the divided island approve the settle-
ment in a referendum next week.
Andrew Natsios, administrator of the
U.S. Agency for International Develop-
ment, made the pledge at the opening of
a meeting convened to assess the total
needs for Cyprus, which were estimated
at more than $1.7 billion over five
years, primarily for housing.
"Absolutely, it's conditional on a set-
tlement," Natsios said. "If they don't
approve it, there's nothing to implement."
He said $100 million would be available
"for immediate needs" and the rest
would be disbursed in future budgets.
The pledge was being announced
before the vote, Natsios said, to help
assuage the "legitimate fear" among
some Cypriots that the international
community might "abandon" the
island financially afterward.
"We wanted to make it clear that that
should not be the basis for people to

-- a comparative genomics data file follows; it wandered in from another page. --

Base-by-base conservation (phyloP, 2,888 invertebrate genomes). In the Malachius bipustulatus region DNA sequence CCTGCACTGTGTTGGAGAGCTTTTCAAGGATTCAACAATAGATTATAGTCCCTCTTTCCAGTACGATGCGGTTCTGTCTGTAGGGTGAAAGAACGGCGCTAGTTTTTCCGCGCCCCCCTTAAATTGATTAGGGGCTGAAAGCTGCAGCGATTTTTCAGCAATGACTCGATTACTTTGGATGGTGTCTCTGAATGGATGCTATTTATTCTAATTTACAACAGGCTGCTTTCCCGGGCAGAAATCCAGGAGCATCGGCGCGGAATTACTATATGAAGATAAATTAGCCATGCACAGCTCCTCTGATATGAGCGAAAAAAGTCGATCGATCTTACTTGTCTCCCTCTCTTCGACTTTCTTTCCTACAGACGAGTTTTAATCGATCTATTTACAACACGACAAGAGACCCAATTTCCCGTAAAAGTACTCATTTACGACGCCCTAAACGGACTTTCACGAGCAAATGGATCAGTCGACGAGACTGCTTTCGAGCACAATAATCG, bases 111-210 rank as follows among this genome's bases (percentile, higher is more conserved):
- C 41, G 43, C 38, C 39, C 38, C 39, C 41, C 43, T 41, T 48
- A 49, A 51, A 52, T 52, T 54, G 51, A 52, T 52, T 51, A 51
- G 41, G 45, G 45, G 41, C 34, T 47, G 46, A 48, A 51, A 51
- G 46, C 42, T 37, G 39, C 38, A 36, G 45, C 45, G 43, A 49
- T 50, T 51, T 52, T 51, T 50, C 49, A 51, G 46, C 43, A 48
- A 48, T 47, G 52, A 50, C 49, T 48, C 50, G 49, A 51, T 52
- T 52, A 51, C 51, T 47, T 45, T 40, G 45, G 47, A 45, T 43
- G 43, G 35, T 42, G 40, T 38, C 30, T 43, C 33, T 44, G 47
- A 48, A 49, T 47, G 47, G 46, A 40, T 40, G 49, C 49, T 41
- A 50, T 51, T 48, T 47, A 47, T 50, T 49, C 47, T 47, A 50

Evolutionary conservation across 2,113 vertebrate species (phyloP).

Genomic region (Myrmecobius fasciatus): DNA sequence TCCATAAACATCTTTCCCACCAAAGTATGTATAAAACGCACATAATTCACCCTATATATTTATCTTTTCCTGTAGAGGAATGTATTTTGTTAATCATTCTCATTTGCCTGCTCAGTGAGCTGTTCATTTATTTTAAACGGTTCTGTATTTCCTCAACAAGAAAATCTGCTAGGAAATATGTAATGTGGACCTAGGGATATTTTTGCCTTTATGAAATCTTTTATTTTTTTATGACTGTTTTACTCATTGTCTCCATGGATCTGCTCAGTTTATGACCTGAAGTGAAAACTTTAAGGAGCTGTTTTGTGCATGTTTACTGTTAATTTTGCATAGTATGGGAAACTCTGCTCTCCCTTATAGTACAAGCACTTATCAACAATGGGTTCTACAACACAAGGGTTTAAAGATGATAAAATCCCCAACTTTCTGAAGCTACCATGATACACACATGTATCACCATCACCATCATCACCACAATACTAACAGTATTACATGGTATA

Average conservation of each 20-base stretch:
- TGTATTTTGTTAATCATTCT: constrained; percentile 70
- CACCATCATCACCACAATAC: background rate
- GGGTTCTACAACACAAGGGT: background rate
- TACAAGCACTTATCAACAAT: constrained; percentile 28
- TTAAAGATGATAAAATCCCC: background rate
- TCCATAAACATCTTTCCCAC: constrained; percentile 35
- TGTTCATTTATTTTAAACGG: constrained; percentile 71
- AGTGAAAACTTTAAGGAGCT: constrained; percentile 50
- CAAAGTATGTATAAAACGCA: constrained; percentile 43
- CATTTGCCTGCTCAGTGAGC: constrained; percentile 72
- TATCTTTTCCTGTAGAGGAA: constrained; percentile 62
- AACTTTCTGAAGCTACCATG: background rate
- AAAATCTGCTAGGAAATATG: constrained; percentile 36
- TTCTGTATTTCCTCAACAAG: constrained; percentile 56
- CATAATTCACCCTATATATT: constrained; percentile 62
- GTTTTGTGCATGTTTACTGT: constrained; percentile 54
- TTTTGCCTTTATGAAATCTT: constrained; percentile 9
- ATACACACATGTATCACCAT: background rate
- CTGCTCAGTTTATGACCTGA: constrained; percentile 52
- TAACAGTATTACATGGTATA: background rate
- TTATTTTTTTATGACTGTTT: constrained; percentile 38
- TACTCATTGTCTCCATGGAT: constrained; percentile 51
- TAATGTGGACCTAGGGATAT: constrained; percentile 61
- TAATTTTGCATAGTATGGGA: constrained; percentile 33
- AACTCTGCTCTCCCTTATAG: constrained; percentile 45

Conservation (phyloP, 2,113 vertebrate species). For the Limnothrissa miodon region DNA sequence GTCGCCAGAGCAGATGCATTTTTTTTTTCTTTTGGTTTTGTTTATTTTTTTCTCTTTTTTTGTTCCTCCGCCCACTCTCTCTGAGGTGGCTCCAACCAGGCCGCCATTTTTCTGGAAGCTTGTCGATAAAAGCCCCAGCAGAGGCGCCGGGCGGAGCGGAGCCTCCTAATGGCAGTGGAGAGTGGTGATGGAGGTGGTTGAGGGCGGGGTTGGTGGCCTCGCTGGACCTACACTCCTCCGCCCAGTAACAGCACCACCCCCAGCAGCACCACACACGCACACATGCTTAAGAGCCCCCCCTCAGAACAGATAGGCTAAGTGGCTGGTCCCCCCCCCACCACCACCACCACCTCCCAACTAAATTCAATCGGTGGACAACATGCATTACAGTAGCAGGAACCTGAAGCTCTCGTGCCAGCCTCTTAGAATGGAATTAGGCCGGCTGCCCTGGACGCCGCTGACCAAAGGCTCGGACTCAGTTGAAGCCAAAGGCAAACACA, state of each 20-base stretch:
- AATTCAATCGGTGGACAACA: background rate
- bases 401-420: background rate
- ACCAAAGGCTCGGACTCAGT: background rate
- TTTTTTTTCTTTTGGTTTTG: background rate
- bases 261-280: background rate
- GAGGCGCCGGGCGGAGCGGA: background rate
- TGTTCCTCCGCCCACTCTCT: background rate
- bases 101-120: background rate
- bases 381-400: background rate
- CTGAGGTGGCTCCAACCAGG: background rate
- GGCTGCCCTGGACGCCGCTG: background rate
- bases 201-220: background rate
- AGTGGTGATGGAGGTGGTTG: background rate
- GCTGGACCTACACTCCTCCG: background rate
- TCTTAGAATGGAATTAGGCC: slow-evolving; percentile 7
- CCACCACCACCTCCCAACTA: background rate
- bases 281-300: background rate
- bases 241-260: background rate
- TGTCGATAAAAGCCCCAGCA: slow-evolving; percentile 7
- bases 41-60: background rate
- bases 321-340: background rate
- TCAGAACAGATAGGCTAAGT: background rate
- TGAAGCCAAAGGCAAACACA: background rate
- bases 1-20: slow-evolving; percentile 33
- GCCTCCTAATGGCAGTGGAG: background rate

vote," he said.
The European Union was expected
to announce plans for about $385 mil-
lion in aid later yesterday.

Recent opinion polls indicate 70
percent of Greek Cypriots oppose the
U.N. plan, while 60 percent of Turkish
Cypriots support it.
The main Greek Cypriot objections
are that the plan limits the right of
Greek Cypriot refugees to return,
while allowing tens of thousands of
Turkish settlers introduced to the occu-
pied north since the 1974 Turkish inva-
sion to remain.
Leaders of both sides of the island
have rejected the proposal, but its fate
will be determined in separate referen-
dums on April 24. If either side rejects
it, EU laws and benefits will, apply
only to the internationally recognized
Greek Cypriot south of the island.
Greece's new conservative govern-
ment expressed cautious support yes-
terday for the proposal.
"The positive elements may prove
to be stronger than the negative," Pre-
mier Costas Caramanlis said. "We
must not let the injustices prevent us
from looking forward."
Turkey said yesterday it would launch
a worldwide campaign for the recogni-
tion if the breakaway Turkish Cypriot
state if Greek Cypriots reject the U.N.
plan. Turkey is the only country that
officially recognizes Turkish Cyprus.

9

LSA senior Michael Kasiborski blows bubbles while LSA Junior Natalie Ponthoff swats at them at